Mr. Jones hoped the amendment would pre-on that for safety and economy. For, when he vail. There was not a doubt but that the small considered the great powers of the other branches States would be materially affected by the ratio of the Government, (powers, in the opinion of in the bill. It was true, that, according to the some men, too great,) he thought it was their theory of our Government, the members of that duty to impart to that House all the constituHouse did not represent the States. But, what i tional power that could be conferred. This was the fact? In truth, our representation was would enable the House to resist all encroachthat of absolute locality. Can I, said Mr. J., rep- ments attempted to be made upon it. resent as effectually Massachusetts, or Vermont, Mr. Bacon said that, for himself, he was satisas Pennsylvania ?

fied with the present ratio, as it stood in the Mr. VĂN Ness declared himself to be uninflu- bill. This was the ratio which had been adopted enced by local considerations, or particular in- when our numbers were much less than they conveniences. If we attempted to avoid them now are ; that it did not appear but that it had by the adoption of any ratio, we should be mis- given general satisfaction, and that no other intaken. The inequality of States could not be conveniences had accrued than such as might be remedied. If a remedy was sought, it must be expected to follow from the adoption of any found in the Senate. The large States had not other ratio whatever. It would seem to be rather that exclusive weight which had been stated. unnatural, and the reverse of what was contemIf the number of the large States in this House plated by those who enacted the constitution, should overbear the smaller States, they would as our numbers increase, to lessen the ratio of find their protection in the Senate. The frac- representation. He was therefore, against tional loss, so much dwelt on, was not a loss to striking out the number thirty-three, with a the State, it was only a loss to that part of the view to insert a lower number. State which was unrepresented, and the loss A divisor of thirty-three thousand would dow would be the same to a larger State, if its give a House consisting of at least one hundred unrepresented fraction was equally great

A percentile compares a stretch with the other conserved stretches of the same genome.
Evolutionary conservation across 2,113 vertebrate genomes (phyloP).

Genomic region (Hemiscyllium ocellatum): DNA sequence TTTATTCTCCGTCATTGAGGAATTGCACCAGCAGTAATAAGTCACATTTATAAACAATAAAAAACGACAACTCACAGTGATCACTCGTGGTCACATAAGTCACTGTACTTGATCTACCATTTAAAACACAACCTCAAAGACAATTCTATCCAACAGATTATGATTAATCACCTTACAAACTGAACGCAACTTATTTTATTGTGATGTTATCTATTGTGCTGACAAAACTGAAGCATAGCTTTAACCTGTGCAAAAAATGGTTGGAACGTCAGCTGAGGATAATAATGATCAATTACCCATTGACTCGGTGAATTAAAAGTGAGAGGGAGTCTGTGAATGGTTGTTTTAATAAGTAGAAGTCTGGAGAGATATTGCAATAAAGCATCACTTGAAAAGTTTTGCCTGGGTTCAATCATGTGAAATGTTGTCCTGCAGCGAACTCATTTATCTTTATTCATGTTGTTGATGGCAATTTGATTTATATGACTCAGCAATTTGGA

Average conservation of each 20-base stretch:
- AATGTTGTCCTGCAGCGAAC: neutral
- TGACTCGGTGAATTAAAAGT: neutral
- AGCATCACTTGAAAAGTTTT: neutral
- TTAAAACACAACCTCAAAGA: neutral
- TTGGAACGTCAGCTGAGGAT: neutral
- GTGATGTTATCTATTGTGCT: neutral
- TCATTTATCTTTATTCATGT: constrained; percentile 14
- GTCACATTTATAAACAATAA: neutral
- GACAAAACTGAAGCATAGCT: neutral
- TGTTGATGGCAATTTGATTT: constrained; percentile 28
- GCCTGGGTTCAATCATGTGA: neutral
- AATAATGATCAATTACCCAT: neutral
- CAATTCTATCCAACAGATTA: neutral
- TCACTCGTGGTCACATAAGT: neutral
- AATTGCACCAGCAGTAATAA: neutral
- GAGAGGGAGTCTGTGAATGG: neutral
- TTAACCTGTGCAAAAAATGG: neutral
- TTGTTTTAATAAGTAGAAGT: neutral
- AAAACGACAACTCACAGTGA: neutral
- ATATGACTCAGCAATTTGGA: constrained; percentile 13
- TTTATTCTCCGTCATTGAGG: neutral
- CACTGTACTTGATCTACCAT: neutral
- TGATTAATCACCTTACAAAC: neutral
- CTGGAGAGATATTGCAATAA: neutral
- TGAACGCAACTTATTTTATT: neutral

and forty members, which, even on the present Mr. V. N. said, it had always been his desire ratio, must soon become not only too expensive, to consult the wishes of the people and to con- but unwieldy. It had been repeatedly urged form to them. He considered those wishes as that the present ratio leaves a very large fracsolemnly expressed in the constitution, which tion to the State of Delaware. This, it was adhad decided that the ratio should not be less than | mitted, was matter of regret ; but that, let what Apportionment Bill.

DECEMBER, 1801.]

[H. OF R.